Ah, the mythical document outline! If you’re at least a little bit into HTML semantics, you might have heard of the phrase once or twice. Broadly speaking, the document outline is the content structure defined by the headings in a page. This structure is important as heading navigation is one of the main ways for screen-reader users to browse a website.

In this article for instance, the post title is a <h1> and then we have a bunch of <h2>. If any of these end up needing sub-sectioning, there would be <h3> and so on and so forth. The outline looks like this (as of writing):

1. A11y Advent Calendar
   1.1. Day 1: What is Accessibility?
   1.2. Day 2: Evaluating Accessibility
   1.3. Day 3: Hiding Content
   1.4. Day 4: Self-Explanatory Links
   1.5. Day 5. Document Outline

To check the structure of a document, we can use the same accessibility bookmarklet or extension we’ve mentioned yesterday. When activating it, one of the options is “Headings”, which lists all headings in order and level. From there, we can make sure the structure makes sense, headings are in the right order, and no level is skipped.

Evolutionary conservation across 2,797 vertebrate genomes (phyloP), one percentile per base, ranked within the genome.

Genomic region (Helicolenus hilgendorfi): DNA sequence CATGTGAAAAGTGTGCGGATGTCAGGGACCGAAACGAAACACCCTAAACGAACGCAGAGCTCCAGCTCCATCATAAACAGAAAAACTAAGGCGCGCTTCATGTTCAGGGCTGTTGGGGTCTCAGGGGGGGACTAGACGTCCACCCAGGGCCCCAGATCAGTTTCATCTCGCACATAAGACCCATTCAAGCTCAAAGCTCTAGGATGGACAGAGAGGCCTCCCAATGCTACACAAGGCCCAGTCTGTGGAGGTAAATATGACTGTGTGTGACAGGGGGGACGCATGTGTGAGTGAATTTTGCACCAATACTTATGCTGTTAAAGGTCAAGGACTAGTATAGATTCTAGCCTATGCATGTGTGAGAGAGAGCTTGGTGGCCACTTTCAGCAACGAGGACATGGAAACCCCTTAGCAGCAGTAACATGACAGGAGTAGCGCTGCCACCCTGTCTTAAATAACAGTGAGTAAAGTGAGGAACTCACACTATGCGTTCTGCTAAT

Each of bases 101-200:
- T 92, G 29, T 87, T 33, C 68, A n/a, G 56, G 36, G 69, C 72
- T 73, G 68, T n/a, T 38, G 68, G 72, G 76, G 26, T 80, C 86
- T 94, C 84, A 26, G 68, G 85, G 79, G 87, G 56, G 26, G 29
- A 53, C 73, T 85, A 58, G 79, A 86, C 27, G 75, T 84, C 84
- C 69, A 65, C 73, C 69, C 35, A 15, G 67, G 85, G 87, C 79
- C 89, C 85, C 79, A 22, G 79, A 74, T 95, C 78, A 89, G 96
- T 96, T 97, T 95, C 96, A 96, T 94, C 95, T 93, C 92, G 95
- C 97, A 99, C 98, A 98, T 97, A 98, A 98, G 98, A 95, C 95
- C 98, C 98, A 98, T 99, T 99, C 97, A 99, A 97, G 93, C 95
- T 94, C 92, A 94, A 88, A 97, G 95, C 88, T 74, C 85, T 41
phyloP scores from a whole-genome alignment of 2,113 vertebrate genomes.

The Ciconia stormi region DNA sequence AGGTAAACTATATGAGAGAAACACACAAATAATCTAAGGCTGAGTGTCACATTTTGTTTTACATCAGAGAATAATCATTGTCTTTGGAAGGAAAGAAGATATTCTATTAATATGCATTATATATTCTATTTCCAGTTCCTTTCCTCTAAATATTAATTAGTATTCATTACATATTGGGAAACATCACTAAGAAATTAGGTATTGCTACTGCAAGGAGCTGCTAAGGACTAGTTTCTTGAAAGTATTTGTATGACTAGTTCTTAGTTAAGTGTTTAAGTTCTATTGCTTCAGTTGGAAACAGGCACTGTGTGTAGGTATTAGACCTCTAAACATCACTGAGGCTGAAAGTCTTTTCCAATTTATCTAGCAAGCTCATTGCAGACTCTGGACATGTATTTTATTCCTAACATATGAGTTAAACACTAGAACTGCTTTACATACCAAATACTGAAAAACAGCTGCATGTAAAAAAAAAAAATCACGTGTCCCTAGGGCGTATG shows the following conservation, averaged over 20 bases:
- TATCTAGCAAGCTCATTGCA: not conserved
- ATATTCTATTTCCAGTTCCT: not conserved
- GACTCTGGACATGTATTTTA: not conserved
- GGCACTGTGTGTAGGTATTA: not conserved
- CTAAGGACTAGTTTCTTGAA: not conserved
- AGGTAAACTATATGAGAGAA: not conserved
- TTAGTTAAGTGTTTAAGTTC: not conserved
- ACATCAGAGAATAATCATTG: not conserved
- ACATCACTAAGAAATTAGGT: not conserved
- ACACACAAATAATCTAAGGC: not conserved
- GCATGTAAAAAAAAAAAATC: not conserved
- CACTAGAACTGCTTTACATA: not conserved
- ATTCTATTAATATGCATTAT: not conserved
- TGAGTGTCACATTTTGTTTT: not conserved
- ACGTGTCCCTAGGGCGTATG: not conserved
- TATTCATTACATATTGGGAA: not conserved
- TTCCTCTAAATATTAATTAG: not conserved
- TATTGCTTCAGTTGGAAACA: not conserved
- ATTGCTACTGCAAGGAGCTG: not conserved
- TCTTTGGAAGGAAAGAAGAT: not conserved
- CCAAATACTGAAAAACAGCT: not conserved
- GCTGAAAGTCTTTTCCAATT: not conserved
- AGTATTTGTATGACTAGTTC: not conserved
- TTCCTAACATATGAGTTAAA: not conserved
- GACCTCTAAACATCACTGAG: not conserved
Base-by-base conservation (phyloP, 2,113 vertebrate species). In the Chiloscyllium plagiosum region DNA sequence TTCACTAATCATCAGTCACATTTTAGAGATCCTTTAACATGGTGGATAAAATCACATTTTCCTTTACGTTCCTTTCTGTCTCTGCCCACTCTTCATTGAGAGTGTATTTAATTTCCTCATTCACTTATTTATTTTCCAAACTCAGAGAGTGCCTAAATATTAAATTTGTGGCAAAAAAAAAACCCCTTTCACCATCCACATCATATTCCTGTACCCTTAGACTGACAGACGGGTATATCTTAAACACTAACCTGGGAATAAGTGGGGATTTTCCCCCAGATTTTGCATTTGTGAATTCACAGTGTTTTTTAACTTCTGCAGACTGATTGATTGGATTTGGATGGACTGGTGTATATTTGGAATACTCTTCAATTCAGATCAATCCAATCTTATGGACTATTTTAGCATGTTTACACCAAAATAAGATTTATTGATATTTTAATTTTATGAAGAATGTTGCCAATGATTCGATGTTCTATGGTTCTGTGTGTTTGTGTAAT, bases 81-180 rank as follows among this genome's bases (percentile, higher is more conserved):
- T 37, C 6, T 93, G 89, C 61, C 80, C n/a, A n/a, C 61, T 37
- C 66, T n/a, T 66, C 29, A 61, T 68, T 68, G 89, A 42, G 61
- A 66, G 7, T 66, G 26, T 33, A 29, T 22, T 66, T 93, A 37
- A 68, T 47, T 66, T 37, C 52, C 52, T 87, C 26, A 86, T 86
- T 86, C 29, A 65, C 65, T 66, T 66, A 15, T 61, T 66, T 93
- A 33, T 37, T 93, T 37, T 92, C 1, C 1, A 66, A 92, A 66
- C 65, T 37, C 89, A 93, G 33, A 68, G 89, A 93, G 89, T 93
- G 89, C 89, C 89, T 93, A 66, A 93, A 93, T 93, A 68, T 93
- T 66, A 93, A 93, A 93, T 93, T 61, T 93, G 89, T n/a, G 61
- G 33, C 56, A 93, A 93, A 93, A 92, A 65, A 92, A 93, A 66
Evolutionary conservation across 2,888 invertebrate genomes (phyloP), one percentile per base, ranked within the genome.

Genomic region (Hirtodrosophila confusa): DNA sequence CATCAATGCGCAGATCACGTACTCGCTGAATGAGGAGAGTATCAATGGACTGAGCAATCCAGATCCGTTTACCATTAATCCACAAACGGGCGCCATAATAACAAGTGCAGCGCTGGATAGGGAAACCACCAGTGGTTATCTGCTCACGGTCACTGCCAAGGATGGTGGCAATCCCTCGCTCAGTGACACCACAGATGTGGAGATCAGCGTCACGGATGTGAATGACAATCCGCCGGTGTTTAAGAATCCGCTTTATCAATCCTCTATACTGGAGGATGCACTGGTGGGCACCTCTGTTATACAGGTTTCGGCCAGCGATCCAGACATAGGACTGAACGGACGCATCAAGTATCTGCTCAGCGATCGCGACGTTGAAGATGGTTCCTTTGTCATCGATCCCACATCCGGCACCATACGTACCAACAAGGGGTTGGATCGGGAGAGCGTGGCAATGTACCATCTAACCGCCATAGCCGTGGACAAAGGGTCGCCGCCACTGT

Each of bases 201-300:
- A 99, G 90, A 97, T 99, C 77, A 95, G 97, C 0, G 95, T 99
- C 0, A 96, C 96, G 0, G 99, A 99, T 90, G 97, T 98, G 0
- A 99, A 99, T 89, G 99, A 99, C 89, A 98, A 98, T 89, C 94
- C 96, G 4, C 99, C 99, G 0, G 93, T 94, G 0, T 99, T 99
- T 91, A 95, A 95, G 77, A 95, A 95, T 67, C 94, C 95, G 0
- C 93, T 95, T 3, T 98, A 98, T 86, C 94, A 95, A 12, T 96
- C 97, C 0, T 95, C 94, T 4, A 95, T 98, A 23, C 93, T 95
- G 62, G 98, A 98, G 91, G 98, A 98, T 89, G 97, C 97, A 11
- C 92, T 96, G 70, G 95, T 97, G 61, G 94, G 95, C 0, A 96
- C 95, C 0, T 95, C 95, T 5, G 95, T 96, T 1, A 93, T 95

For years now, there have been discussions (and even proposals) about taking into consideration sectioning elements like section into the document outline to create sort of sub-structures where every root would go back to h1. This has never been implemented by any browser or supported by any assistive technology so this is basically moot at this point. Stick to appropriate heading levels.

For more information about the history behind the document outline and the proposed resolution algorithm, I encourage you to read the Document Outline Dilemna by Amelia Bellamy-Royds which is a fantastic overview of the topic.


  1. According to a WebAim survey from 2014, two-thirds of screen-reader users scan headings as the first step of trying to find information on a long web page.